Cloud Hosting – A type of internet hosting where the client leases virtualized, dynamically scalable infrastructure on an as-needed basis. Users frequently have the choice of operating system and other infrastructure components. Typically cloud hosting is self-service, billed hourly or monthly, and controlled via a web interface or API.
Cloud Infrastructure – The “bottom” layer–or foundation–of the Cloud Pyramid is the delivery of computer infrastructure through paravirtualization. This includes servers, networks and other hardware appliances delivered as either Infrastructure Web Services or “cloudcenters”. Full control of the infrastructure is provided at this level. Examples include GoGrid or Amazon Web Services.
Cloud Manageability - You need a consistent view across both on-premises and cloud-based environments. This includes managing the assets provisioning as well as the quality of service (QOS) you’re receiving from your service provider.
Cloud OS - also known as platform-as-a-service (PaaS). Think Google Chrome.
Cloud Operating System – A computer operating system that is specially designed to run in a provider’s datacenter and be delivered to the user over the Internet or another network. Windows Azure is an example of a cloud operating system or “cloud layer” that runs on Windows Server 2008. The term is also sometimes used to refer to cloud-based client operating systems such as Google’s Chrome OS.
Cloud-Oriented Architecture (COA) – A term coined by Jeff Barr at Amazon Web Services to describe an architecture where applications act as services in the cloud and serve other applications in the cloud environment. An architecture for IT infrastructure and software applications that is optimized for use in cloud computing environments. The term is not yet in wide use, and as is the case for the term “cloud computing” itself, there is no common or generally accepted definition or specific description of a cloud-oriented architecture.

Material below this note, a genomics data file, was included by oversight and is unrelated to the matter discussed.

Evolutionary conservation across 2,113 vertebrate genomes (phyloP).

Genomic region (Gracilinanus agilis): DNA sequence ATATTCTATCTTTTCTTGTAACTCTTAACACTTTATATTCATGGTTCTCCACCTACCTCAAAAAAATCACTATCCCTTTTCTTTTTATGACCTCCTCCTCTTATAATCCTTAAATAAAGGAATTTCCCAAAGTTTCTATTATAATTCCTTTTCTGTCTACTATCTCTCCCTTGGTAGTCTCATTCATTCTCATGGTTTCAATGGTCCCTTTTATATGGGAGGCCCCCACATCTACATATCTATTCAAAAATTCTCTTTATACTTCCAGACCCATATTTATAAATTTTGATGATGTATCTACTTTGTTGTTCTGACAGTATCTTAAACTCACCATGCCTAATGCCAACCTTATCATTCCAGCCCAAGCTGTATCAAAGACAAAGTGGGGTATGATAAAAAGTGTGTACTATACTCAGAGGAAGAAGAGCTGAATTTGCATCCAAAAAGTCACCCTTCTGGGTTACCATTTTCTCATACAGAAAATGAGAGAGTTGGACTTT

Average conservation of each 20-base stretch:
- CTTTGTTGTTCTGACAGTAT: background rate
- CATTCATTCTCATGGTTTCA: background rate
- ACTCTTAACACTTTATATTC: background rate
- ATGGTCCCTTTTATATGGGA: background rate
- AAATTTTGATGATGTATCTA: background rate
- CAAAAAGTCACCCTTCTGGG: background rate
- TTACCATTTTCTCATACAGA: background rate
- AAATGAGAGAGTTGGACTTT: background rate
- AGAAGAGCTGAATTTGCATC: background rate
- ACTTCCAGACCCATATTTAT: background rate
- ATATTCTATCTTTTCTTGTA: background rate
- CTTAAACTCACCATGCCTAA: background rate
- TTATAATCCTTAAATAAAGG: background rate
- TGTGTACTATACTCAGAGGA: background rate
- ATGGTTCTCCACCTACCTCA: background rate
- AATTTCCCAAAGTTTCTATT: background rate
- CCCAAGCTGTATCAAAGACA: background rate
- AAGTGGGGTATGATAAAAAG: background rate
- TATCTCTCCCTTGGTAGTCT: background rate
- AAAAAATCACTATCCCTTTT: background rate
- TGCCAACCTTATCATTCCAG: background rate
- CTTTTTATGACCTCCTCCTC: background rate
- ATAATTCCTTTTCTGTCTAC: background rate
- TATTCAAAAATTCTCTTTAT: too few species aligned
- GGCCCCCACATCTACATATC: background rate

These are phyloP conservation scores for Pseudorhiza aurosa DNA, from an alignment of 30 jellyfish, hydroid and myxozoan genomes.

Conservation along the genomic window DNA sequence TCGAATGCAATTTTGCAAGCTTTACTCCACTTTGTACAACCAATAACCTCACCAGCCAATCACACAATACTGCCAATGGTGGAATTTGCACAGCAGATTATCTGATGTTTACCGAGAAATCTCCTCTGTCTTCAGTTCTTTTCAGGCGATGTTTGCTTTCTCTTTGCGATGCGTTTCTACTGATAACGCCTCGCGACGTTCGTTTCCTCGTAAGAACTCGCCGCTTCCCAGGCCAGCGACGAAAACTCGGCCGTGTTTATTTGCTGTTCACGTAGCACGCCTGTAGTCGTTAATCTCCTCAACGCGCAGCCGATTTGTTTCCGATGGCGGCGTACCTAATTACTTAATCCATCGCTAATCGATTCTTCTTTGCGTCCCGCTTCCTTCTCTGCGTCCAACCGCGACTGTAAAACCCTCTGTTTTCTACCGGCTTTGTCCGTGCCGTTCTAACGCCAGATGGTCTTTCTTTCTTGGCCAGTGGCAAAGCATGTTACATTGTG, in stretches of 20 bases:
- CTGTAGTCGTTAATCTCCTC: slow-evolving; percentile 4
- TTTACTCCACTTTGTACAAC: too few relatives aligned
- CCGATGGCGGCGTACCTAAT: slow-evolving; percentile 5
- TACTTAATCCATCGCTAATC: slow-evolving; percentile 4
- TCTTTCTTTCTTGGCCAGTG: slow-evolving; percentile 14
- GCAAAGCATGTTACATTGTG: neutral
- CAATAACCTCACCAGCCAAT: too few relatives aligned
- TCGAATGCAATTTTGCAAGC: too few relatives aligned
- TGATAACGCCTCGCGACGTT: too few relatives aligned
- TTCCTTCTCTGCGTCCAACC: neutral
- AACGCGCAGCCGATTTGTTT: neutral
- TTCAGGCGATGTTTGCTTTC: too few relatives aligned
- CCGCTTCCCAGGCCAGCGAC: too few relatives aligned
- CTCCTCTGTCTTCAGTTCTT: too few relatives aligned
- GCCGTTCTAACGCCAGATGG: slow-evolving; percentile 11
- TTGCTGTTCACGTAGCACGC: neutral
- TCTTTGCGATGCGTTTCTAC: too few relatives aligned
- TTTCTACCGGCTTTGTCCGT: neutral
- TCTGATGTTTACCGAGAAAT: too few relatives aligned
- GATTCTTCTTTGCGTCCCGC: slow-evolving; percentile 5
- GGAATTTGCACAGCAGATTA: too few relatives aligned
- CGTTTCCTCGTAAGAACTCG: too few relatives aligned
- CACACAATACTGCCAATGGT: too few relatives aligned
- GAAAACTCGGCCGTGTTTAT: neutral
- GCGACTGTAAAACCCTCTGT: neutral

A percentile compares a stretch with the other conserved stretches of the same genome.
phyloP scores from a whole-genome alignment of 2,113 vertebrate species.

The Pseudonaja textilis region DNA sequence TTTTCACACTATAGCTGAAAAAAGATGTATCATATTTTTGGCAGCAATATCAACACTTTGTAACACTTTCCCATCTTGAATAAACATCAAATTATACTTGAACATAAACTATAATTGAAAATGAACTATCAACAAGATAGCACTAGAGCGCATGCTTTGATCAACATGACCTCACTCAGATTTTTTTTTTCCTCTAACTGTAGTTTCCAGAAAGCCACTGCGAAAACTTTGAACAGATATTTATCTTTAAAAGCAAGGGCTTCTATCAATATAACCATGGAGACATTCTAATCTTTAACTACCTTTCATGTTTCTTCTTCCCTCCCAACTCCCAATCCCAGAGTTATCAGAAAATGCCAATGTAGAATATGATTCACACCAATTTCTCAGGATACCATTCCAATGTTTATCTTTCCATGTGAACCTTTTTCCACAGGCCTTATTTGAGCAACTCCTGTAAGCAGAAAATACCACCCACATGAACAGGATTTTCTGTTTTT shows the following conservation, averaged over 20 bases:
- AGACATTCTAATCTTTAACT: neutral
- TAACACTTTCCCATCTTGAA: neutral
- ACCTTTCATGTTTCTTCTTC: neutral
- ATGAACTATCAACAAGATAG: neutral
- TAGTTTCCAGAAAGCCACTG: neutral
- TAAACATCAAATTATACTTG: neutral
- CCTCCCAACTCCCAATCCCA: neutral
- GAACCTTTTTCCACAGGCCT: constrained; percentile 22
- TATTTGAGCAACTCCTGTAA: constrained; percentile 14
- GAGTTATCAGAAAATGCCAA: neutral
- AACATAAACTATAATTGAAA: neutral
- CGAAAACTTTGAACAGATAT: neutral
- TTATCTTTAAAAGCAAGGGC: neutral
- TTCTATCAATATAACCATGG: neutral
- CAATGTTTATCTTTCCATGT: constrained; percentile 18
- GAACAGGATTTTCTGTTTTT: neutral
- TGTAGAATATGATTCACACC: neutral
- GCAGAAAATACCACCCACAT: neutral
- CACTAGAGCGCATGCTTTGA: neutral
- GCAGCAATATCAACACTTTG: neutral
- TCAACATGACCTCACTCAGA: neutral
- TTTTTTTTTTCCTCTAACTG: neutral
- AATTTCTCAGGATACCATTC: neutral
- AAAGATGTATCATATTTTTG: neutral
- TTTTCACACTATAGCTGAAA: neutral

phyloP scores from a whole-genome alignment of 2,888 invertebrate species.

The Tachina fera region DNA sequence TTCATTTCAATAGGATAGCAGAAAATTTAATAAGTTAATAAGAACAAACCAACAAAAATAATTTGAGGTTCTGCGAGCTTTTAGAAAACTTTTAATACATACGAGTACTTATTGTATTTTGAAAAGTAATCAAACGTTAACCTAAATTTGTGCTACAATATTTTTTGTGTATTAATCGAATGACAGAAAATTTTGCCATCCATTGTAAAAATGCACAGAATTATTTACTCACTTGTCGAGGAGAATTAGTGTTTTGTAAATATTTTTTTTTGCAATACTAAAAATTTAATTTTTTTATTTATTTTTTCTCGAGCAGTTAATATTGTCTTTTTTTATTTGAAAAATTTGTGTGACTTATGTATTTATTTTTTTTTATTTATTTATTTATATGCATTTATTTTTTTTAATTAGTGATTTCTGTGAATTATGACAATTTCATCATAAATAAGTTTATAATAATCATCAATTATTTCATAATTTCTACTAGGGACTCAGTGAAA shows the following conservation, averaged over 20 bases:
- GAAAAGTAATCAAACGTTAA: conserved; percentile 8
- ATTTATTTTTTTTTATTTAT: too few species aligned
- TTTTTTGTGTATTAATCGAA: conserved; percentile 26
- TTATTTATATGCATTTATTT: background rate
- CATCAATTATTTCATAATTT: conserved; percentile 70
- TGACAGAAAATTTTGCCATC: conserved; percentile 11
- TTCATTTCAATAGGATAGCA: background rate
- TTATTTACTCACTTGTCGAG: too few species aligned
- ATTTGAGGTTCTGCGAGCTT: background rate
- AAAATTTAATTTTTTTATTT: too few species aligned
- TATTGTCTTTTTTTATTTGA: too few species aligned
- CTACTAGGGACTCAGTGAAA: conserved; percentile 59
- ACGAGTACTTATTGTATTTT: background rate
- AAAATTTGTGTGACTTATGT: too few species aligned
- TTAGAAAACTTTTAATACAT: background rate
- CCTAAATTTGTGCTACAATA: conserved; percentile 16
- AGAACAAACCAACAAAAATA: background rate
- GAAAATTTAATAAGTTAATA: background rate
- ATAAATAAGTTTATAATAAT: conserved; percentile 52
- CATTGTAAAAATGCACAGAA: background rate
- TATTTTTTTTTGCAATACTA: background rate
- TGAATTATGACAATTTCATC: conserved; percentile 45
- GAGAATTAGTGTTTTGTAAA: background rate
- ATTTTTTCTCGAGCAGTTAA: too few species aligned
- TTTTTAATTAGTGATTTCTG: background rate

Cloud Platform – The “middle” layer of the Cloud Pyramid which provides a computing platform or framework (e.g., .NET, Ruby on Rails, or Python) as a service or stack. Control is limited to that of the platform or framework, but not at a lower level (server infrastructure). Examples include: Google AppEngine or Microsoft Azure.
Cloud Portability – The ability to move applications (and often their associated data) across cloud computing environments from different cloud providers, as well as across private or internal cloud and public or external clouds.
Cloud provider – A company that provides cloud-based platform, infrastructure, application, or storage services to other organizations and/or individuals, usually for a fee.
Cloud Providers – Computing service providers whose product/platform is based on virtualization of computing resources and a utiliy-based payment model.
Cloud Pyramid – A visual representation of Cloud Computing layers where differing segments are broken out by functionality. Simplified version includes: Infrastructure, Platform and Application layers.
Cloud Security - The same security principles that apply to on-site computing apply to cloud computing security.
Cloud Servers – Virtualized servers running Windows or Linux operating systems that are instantiated via a web interface or API. Cloud Servers behave in the same manner as physical ones and can be controlled at an administrator or root level, depending on the server type and Cloud Hosting provider.
Cloud Service Architecture (CSA) - A term coined by Jeff Barr, chief evangelist at Amazon Web Services. The term describes an architecture in which applications and application components act as services on the cloud, which serve other applications within the same cloud environment.
Cloud Sourcing – outsourcing storage or taking advantage of some other type of cloud service.
Cloud Standards - A standard is an agreed-upon approach for doing something. Cloud standards ensure interoperability, so you can take tools, applications, virtual images, and more, and use them in another cloud environment without having to do any rework. Portability lets you take one application or instance running on one vendor’s implementation and deploy it on another vendor’s implementation.
Cloud Storage – A service that allows customers to save data by transferring it over the Internet or another network to an offsite storage system maintained by a third party.
Cloud Storm – connecting multiple cloud computing environments. Also called cloud network.
Cloudstorming – The act of connecting multiple cloud computing environments.
Cloudware – A general term referring to a variety of software, typically at the infrastructure level, that enables building, deploying, running or managing applications in a cloud computing environment.